A conversation about music and architecture with Nicolas Godin

As one half of French duo AIR, Nicolas Godin stole the world with a series of iconic releases in the late ’90s. Since then AIR has persisted but so has Godin’s solo career, composing a number of albums and film soundtracks which bask in the same spacious feel which made Moon Safari so groundbreaking.

Not to mention Godin is an architect, a discipline which stands at the centre of his new album Concrete and Glass. Inspired by seminal buildings and architects from around the world, the LP brims with a sense of space, permanence, and locale. When we spoke to him, he treated us to a few anecdotes about the recording of the album and an insight into AIR’s space-age glamour.

nicolas godin interview AIR concrete and glass camille vivier
Photo: Camille Vivier

Does architecture inspire Nicolas Godin’s music, or are things the other way around? Examine Concrete and Glass through the eyes of its composer.

HAPPY: Concrete and Glass began when Xavier Veilhan asked you to compose music for some iconic pieces of architecture…

NICOLAS: Yes, actually. I composed a song for people who would visit that exhibition, they would hear each song – or a version of each song. But they were not finished songs, they were more like exhibition versions, they were five minutes long and I was looping them… there were less melodies but the harmonies were there. I studied from those harmonies to create these songs.

HAPPY: It’s an interesting idea to me, a song being a permanent part of a building like the bricks or the windows.

NICOLAS: Yeah – when you watch a movie you can hear the music and to everybody, that’s a normal thing to do. I think art should have music too, you know? Maybe one day you will go to an exhibition and you will hear some music, and it will be as natural to you as watching a movie.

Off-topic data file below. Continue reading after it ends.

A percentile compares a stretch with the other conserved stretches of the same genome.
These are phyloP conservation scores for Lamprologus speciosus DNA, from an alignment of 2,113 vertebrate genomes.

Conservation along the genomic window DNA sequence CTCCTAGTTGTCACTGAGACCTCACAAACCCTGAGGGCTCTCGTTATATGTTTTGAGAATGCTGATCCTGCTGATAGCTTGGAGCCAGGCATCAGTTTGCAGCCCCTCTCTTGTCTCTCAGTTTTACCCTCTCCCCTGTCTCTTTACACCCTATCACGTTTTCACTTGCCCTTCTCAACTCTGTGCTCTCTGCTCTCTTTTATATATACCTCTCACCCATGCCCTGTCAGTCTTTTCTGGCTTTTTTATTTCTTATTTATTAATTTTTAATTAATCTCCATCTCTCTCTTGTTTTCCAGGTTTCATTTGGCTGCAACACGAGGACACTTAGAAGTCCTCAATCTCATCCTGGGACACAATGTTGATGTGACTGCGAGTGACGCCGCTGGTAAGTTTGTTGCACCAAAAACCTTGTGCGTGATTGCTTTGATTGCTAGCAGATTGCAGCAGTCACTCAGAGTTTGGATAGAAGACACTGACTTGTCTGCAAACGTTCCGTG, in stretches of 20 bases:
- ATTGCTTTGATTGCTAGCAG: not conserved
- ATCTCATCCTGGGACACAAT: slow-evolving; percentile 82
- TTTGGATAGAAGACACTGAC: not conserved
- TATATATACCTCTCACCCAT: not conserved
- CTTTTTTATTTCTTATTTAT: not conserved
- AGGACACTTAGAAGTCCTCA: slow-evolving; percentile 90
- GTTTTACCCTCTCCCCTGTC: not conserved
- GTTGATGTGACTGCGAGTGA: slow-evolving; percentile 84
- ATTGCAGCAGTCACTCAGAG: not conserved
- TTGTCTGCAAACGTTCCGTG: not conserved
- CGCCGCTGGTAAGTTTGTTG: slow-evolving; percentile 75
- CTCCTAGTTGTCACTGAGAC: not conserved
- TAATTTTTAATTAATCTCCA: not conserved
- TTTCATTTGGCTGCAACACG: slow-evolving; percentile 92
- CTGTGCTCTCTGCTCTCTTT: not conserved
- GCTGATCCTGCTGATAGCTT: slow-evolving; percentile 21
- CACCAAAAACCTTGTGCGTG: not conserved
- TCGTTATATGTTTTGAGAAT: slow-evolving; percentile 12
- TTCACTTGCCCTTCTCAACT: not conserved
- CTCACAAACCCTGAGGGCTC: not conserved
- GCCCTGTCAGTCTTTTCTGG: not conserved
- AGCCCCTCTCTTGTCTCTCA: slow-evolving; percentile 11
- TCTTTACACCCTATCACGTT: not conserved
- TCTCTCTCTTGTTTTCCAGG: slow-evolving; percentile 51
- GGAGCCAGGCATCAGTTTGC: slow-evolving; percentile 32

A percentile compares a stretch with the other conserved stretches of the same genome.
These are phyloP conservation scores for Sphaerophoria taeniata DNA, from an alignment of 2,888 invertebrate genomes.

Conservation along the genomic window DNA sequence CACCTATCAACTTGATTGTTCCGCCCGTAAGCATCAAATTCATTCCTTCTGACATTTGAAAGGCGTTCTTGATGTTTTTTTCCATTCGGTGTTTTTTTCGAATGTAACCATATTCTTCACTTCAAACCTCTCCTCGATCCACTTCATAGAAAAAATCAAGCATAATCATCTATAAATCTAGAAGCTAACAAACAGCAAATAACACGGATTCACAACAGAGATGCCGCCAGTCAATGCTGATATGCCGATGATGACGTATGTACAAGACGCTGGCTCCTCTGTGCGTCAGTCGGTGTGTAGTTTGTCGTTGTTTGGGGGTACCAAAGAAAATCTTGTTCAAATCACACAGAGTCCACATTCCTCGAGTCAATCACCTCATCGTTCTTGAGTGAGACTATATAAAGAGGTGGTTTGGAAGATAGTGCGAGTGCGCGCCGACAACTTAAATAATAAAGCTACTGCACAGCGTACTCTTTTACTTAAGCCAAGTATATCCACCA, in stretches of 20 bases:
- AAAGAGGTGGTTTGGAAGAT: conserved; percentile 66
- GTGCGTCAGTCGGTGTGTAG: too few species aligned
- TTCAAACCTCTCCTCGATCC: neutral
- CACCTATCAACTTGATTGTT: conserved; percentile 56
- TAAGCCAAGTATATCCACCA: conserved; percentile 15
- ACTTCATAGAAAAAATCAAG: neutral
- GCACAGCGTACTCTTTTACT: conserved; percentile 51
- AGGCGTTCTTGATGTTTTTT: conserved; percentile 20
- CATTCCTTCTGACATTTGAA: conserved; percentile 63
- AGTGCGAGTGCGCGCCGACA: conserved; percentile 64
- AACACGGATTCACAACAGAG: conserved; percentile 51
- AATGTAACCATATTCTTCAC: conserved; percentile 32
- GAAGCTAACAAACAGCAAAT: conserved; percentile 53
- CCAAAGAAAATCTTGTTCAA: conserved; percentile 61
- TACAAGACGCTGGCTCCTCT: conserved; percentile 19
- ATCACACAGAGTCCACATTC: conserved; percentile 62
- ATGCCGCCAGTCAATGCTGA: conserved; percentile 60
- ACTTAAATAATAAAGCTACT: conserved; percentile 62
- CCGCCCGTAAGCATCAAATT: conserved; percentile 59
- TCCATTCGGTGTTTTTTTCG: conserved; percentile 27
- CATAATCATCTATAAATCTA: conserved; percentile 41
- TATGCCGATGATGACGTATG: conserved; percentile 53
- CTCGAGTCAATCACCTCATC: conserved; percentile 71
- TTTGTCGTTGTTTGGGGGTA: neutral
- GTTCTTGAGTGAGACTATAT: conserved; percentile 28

HAPPY: And to clarify, those original compositions, none of those are what ended up on Concrete and Glass?

NICOLAS: No, everything has been redone. I think I made the songs three times – the first was for the exhibitions, then I tried to transform them to record, but then I wanted people to be able to hear the album without ever knowing about [the exhibitions], so I had to record a third time to make the songs like original ideas, to become independent. I wanted the songs to be really independent from their origins, you know?

HAPPY: Did the buildings, style, or architects you originally worked from stay in your mind during that re-recording process?

NICOLAS: Yes. Every song is related to a specific building picked by Xavier Veilhan. I had to go there for each house, I had to travel to step in the house for a few days. I got inspired by the shape, the materials, the landscape, the story of the house, by the era… and actually, the acoustics of each house. Like a church made of concrete in France, or a house made of marble. There’s a certain colour of sound you want to apply to each house.

HAPPY: I’m probably being a bit of a smartass here, but is the title a reference to Philip Glass or musique concrète?

NICOLAS: Oh! I never thought about that but it’s… wow! (Laughs) And actually I’m a teacher of that – Glass, musique concrète, Reich.

HAPPY: The album is about how architecture inspires music, but have you ever operated the other way around? Letting music inspire your work as an architect?

NICOLAS: Wow, this is something I’ve never thought about as well! That would be a good idea. The thing with that is it’s easier to make an album than it is to make a house (laughs). You just need a computer, a bass, and a synthesiser. When you build a house as an architect it’s such a long process and it requires a lot of money, a lot of manpower, you know? Human resources.

HAPPY: Yeah. We’re about to go a bit conceptual, but what do you think is more important about a piece of art; the place it’s in, or the art itself? For instance when you look at a building in Paris, you could see its ‘Frenchness’ or the actual style. When you’re looking at art or listening to a song, what do you take away?

NICOLAS: It’s a really good question. I would say that what I like about houses is that houses are not independent, actually. You cannot have a house without having a location first, and the location determines how you make the house. You never build a house that could be anywhere.

HAPPY: I like that.